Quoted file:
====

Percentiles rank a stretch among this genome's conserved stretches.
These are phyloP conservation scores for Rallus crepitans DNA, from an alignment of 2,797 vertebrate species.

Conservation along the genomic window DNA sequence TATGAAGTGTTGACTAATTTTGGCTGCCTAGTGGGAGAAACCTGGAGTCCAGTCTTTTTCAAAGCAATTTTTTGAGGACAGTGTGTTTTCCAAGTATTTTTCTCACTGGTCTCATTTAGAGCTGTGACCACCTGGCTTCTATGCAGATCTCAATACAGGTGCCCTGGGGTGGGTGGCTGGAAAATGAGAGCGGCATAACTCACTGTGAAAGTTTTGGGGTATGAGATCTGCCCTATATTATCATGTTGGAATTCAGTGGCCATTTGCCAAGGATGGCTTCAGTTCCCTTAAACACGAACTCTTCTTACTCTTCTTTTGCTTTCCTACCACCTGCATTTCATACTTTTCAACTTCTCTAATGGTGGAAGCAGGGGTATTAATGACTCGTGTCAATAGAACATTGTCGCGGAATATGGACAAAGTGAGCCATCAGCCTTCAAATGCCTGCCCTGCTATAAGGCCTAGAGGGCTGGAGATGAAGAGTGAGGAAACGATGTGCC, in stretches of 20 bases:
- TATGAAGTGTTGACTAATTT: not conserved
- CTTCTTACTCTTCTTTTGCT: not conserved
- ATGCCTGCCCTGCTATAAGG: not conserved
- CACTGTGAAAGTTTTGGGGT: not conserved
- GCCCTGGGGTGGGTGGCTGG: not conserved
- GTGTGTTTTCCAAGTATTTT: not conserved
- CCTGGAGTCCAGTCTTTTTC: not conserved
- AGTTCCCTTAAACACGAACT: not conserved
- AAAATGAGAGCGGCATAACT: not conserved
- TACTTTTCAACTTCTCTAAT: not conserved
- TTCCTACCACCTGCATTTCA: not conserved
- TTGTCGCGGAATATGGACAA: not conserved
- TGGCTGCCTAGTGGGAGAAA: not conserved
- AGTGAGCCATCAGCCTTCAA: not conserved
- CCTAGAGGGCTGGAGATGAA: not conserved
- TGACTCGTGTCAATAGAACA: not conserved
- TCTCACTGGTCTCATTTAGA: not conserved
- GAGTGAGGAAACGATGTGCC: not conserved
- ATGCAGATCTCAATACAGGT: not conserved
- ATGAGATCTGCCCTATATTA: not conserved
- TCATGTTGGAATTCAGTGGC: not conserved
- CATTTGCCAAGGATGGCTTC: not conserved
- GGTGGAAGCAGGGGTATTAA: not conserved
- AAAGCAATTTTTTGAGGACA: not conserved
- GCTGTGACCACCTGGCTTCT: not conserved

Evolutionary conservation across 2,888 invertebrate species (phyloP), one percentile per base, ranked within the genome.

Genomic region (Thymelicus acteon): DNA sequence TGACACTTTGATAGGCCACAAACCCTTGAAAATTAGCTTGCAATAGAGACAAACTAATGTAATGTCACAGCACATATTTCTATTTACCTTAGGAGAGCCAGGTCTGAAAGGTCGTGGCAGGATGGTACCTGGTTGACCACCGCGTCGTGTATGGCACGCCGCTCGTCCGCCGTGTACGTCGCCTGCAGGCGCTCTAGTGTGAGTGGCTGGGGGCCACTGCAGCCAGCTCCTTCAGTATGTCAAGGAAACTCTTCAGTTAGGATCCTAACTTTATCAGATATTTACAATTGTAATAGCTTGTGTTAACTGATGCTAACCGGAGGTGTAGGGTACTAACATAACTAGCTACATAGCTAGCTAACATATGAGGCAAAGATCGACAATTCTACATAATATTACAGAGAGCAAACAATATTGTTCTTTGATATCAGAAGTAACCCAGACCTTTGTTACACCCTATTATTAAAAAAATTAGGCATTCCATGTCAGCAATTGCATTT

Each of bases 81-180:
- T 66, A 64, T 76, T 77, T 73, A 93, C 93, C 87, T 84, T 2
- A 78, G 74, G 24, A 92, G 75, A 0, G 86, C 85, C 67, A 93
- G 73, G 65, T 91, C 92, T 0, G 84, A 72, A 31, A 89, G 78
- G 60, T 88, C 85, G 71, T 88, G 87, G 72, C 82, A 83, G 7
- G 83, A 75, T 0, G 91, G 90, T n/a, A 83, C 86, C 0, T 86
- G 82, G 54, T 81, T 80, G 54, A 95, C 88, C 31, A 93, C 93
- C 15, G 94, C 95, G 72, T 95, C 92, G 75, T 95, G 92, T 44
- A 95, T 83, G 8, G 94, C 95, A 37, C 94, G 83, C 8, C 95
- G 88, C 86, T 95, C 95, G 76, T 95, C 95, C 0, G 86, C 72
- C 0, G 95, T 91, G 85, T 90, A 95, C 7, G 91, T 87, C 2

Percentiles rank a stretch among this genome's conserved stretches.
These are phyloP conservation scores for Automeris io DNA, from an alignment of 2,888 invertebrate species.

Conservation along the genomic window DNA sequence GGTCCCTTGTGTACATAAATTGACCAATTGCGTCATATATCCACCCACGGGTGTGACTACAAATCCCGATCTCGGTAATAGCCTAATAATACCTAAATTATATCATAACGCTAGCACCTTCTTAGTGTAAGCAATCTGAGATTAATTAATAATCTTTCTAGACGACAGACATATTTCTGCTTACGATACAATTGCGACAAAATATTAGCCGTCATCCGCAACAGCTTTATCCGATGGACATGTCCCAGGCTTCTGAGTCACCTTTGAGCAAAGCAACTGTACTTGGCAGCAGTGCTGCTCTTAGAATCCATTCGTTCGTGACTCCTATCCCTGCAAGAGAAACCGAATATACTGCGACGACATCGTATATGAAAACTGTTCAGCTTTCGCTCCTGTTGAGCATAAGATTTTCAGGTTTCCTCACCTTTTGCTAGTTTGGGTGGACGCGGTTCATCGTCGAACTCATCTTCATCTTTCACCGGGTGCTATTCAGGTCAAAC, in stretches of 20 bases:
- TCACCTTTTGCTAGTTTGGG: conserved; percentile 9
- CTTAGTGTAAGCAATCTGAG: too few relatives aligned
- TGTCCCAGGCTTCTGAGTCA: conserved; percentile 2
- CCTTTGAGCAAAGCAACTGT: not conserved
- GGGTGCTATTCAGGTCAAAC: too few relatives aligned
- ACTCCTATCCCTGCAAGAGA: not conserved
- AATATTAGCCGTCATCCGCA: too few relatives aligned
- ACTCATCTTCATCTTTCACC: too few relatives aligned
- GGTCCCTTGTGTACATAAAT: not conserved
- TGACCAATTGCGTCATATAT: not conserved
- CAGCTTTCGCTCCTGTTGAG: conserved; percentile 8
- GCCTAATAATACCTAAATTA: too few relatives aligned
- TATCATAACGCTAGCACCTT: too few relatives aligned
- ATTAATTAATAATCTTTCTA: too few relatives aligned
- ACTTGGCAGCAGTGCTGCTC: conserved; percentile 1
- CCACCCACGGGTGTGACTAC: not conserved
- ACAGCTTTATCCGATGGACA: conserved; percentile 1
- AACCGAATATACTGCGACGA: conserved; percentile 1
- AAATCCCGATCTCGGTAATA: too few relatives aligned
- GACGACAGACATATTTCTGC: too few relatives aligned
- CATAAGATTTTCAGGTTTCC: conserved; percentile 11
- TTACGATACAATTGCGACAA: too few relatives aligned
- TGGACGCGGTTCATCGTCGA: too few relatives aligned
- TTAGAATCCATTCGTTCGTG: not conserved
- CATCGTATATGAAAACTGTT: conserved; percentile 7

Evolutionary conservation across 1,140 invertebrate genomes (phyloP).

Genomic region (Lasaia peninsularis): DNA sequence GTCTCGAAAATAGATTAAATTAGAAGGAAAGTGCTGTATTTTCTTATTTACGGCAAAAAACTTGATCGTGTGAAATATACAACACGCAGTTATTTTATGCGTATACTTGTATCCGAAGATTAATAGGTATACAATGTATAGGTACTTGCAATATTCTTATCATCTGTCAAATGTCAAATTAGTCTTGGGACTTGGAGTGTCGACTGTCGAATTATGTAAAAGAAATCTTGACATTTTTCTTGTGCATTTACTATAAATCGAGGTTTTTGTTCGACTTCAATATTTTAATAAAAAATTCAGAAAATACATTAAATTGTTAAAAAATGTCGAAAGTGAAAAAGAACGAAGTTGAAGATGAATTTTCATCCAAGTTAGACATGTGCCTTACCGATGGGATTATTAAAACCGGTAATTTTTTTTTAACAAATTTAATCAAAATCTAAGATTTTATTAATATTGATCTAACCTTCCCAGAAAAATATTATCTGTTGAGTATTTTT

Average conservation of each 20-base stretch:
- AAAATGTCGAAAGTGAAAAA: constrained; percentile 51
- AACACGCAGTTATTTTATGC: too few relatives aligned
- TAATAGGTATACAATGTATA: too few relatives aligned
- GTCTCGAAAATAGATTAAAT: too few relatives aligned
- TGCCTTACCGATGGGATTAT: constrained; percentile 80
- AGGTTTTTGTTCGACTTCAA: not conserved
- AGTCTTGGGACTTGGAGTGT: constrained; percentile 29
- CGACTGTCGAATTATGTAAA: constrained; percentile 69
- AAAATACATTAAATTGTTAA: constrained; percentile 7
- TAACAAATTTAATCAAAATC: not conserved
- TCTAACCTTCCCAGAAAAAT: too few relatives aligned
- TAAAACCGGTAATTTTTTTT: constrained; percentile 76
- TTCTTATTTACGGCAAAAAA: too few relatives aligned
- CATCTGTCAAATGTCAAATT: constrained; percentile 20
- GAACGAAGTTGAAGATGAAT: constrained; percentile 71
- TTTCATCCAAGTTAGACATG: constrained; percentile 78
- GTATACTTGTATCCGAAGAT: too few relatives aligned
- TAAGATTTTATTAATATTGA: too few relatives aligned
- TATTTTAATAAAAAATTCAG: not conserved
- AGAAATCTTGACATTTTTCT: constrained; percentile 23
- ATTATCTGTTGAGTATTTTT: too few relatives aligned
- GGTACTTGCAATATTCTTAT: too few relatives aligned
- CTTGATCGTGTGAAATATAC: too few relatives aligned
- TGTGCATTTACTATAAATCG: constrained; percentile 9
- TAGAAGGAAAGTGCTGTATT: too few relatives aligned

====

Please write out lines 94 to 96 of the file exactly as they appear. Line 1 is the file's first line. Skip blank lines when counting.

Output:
- GGTACTTGCAATATTCTTAT: too few relatives aligned
- CTTGATCGTGTGAAATATAC: too few relatives aligned
- TGTGCATTTACTATAAATCG: constrained; percentile 9